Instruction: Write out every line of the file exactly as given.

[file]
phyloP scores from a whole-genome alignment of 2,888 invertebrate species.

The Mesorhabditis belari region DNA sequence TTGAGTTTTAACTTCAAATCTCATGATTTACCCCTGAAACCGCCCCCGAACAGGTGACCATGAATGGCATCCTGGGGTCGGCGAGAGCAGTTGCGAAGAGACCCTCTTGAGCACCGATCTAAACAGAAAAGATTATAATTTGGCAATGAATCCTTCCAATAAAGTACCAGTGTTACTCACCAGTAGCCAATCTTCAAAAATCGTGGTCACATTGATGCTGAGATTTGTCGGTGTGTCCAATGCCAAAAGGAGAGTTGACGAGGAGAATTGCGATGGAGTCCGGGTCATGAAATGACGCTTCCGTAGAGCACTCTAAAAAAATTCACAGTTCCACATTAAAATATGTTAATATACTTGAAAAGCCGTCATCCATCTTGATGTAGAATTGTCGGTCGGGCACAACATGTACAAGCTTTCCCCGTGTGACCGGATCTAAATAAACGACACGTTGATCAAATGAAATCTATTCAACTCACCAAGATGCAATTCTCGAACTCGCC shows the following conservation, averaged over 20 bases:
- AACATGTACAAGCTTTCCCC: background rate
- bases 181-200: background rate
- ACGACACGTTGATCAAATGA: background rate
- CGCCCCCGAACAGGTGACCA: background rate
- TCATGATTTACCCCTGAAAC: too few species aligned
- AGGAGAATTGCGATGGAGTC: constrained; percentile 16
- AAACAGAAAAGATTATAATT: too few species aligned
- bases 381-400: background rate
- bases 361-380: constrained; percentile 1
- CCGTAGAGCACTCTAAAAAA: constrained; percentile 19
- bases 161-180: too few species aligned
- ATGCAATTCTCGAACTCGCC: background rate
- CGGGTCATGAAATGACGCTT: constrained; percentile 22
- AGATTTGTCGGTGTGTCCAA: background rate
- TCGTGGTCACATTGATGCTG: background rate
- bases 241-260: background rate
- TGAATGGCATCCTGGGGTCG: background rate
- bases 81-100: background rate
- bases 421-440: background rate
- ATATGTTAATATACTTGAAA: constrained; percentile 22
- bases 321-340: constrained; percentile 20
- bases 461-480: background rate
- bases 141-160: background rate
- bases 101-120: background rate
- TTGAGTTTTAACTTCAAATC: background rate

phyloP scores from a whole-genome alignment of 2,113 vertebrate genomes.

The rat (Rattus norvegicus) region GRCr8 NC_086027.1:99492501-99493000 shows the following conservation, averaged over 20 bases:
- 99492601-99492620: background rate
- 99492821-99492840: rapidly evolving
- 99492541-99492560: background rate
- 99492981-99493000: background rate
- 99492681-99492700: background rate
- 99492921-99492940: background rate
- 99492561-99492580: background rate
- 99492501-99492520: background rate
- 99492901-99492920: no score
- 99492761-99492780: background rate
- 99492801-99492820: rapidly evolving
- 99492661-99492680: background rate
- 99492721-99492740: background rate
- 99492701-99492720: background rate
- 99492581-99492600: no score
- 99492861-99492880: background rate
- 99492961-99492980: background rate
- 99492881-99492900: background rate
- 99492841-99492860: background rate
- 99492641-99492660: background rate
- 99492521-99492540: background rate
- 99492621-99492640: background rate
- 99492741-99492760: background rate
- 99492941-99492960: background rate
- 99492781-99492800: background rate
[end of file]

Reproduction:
phyloP scores from a whole-genome alignment of 2,888 invertebrate species.

The Mesorhabditis belari region DNA sequence TTGAGTTTTAACTTCAAATCTCATGATTTACCCCTGAAACCGCCCCCGAACAGGTGACCATGAATGGCATCCTGGGGTCGGCGAGAGCAGTTGCGAAGAGACCCTCTTGAGCACCGATCTAAACAGAAAAGATTATAATTTGGCAATGAATCCTTCCAATAAAGTACCAGTGTTACTCACCAGTAGCCAATCTTCAAAAATCGTGGTCACATTGATGCTGAGATTTGTCGGTGTGTCCAATGCCAAAAGGAGAGTTGACGAGGAGAATTGCGATGGAGTCCGGGTCATGAAATGACGCTTCCGTAGAGCACTCTAAAAAAATTCACAGTTCCACATTAAAATATGTTAATATACTTGAAAAGCCGTCATCCATCTTGATGTAGAATTGTCGGTCGGGCACAACATGTACAAGCTTTCCCCGTGTGACCGGATCTAAATAAACGACACGTTGATCAAATGAAATCTATTCAACTCACCAAGATGCAATTCTCGAACTCGCC shows the following conservation, averaged over 20 bases:
- AACATGTACAAGCTTTCCCC: background rate
- bases 181-200: background rate
- ACGACACGTTGATCAAATGA: background rate
- CGCCCCCGAACAGGTGACCA: background rate
- TCATGATTTACCCCTGAAAC: too few species aligned
- AGGAGAATTGCGATGGAGTC: constrained; percentile 16
- AAACAGAAAAGATTATAATT: too few species aligned
- bases 381-400: background rate
- bases 361-380: constrained; percentile 1
- CCGTAGAGCACTCTAAAAAA: constrained; percentile 19
- bases 161-180: too few species aligned
- ATGCAATTCTCGAACTCGCC: background rate
- CGGGTCATGAAATGACGCTT: constrained; percentile 22
- AGATTTGTCGGTGTGTCCAA: background rate
- TCGTGGTCACATTGATGCTG: background rate
- bases 241-260: background rate
- TGAATGGCATCCTGGGGTCG: background rate
- bases 81-100: background rate
- bases 421-440: background rate
- ATATGTTAATATACTTGAAA: constrained; percentile 22
- bases 321-340: constrained; percentile 20
- bases 461-480: background rate
- bases 141-160: background rate
- bases 101-120: background rate
- TTGAGTTTTAACTTCAAATC: background rate

phyloP scores from a whole-genome alignment of 2,113 vertebrate genomes.

The rat (Rattus norvegicus) region GRCr8 NC_086027.1:99492501-99493000 shows the following conservation, averaged over 20 bases:
- 99492601-99492620: background rate
- 99492821-99492840: rapidly evolving
- 99492541-99492560: background rate
- 99492981-99493000: background rate
- 99492681-99492700: background rate
- 99492921-99492940: background rate
- 99492561-99492580: background rate
- 99492501-99492520: background rate
- 99492901-99492920: no score
- 99492761-99492780: background rate
- 99492801-99492820: rapidly evolving
- 99492661-99492680: background rate
- 99492721-99492740: background rate
- 99492701-99492720: background rate
- 99492581-99492600: no score
- 99492861-99492880: background rate
- 99492961-99492980: background rate
- 99492881-99492900: background rate
- 99492841-99492860: background rate
- 99492641-99492660: background rate
- 99492521-99492540: background rate
- 99492621-99492640: background rate
- 99492741-99492760: background rate
- 99492941-99492960: background rate
- 99492781-99492800: background rate